Sunday, October 25, 2009
Rationing, Aggressive Care, and Wishes of the Dying.
"You're trained that disease is your enemy," says Dr. Kevin Norris. "You're supposed to create solutions so your patient doesn't die."
But that goal, which also happens to reinforce living creatures' powerful instinct to survive, often leads patients, their families and their doctors to avoid the inevitable.
"They want everything done until there is nothing left to do any more," said Norris, medical director at the Kaye Pogue Hospice Center, 730 Holly Lane. "It costs a lot of money."
"(Doctors) may have every good intention, but the intervention may become an actual source of suffering," says Dr. Mark Wiles, medical director of Hospice Care of Kansas, 200 S. Santa Fe. "I don't think we're well-trained in medical school for end-of-life issues. Death is often seen as a failure."
The consequence is that medical dollars are spent most intensely as a patient nears the end of their life. Medicare data show that more than a fourth -- 27 percent -- of all Medicare costs are incurred in the last year of life.
And yet, he notes, aggressive care is seldom what the dying want:
Allegre said that what many patients want is to live their final days in peace.
"They want their pain controlled, they don't want the dying process prolonged, they want to be at home when they die, they don't want to be a burden on their families," Allegre said. "If you get into this medical vortex of ever more aggressive medical care, you miss out on all those things."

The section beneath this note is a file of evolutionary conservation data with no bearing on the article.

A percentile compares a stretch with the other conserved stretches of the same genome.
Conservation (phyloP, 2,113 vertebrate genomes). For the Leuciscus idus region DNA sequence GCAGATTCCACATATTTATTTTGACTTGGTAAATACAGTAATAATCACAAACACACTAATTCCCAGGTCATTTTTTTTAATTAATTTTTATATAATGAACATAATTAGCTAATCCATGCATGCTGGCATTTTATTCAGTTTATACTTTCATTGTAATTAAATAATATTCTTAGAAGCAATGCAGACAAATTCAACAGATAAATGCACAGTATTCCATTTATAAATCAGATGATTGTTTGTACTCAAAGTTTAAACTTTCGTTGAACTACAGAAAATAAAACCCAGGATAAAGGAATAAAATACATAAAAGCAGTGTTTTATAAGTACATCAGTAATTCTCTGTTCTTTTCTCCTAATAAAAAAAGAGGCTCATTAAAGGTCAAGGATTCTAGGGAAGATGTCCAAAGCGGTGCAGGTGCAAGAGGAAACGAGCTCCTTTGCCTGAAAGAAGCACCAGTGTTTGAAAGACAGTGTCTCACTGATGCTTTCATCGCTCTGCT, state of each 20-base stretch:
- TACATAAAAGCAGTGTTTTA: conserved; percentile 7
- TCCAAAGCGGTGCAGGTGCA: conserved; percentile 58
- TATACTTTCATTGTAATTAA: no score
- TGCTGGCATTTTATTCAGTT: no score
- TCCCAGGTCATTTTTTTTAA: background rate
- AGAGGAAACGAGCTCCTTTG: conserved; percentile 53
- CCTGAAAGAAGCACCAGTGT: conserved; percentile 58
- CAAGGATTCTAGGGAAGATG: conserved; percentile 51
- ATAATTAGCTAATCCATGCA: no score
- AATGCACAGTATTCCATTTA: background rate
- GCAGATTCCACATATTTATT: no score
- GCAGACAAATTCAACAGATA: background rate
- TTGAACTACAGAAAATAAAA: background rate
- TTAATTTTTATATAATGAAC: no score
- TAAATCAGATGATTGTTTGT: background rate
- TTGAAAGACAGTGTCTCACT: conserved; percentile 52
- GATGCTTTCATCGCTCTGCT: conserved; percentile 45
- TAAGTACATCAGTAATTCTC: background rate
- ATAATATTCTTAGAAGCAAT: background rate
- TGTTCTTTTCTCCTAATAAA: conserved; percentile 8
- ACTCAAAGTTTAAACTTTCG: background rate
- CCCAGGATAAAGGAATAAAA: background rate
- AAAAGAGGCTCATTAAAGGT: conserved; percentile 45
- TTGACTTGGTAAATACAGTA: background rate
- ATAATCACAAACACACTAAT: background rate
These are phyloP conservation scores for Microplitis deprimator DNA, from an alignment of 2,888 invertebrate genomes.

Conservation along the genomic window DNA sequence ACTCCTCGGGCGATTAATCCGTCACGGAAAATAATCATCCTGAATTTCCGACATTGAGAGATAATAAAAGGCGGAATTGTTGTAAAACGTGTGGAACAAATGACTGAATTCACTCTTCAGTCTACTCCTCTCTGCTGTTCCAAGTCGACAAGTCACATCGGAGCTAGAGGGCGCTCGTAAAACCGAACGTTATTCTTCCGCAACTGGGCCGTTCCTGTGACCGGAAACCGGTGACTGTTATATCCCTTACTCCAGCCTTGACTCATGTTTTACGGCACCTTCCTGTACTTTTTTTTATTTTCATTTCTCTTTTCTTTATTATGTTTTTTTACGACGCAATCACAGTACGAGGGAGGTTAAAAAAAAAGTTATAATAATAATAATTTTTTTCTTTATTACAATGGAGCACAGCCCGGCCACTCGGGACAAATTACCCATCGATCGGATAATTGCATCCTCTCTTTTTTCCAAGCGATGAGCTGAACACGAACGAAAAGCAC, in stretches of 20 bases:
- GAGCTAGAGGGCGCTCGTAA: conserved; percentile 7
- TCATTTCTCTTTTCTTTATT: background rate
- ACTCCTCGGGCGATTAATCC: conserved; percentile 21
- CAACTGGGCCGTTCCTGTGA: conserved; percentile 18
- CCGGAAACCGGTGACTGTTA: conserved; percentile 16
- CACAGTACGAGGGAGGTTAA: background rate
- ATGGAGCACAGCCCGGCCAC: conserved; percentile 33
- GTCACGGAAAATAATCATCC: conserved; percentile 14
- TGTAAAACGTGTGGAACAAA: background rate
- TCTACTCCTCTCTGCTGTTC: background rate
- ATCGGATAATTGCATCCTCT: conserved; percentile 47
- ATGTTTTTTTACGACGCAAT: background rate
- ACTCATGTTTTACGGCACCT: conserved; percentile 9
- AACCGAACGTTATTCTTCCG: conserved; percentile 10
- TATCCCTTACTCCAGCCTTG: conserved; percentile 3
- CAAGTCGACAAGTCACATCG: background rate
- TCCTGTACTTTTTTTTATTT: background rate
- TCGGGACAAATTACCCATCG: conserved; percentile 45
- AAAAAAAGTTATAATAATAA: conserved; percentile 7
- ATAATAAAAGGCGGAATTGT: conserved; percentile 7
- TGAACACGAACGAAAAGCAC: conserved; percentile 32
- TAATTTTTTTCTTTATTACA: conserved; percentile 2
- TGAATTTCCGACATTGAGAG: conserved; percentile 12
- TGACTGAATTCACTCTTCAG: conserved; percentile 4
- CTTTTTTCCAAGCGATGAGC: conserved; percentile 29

About three of four Americans die in a hospital or nursing home, she said; surveys suggest 90 percent would rather die at home.
About rationing and cost-savings, Schrag writes:
So why does health care cost twice as much in some places?
"The additional utilization in high-spending regions is largely devoted to discretionary services that have previously been demonstrated to be associated with the local supply of physicians and hospital resources," the study said. "These include the frequency and type of evaluation and management services provided by physicians, the use of specialist consultations, the frequency of diagnostic tests and minor procedures, and the likelihood of treating patients with chronic disease in the inpatient or intensive care unit setting."
In short, many Americans are paying for wasted medicine.
Who does the rationing?
But talk of addressing that can easily give rise to accusations of rationing.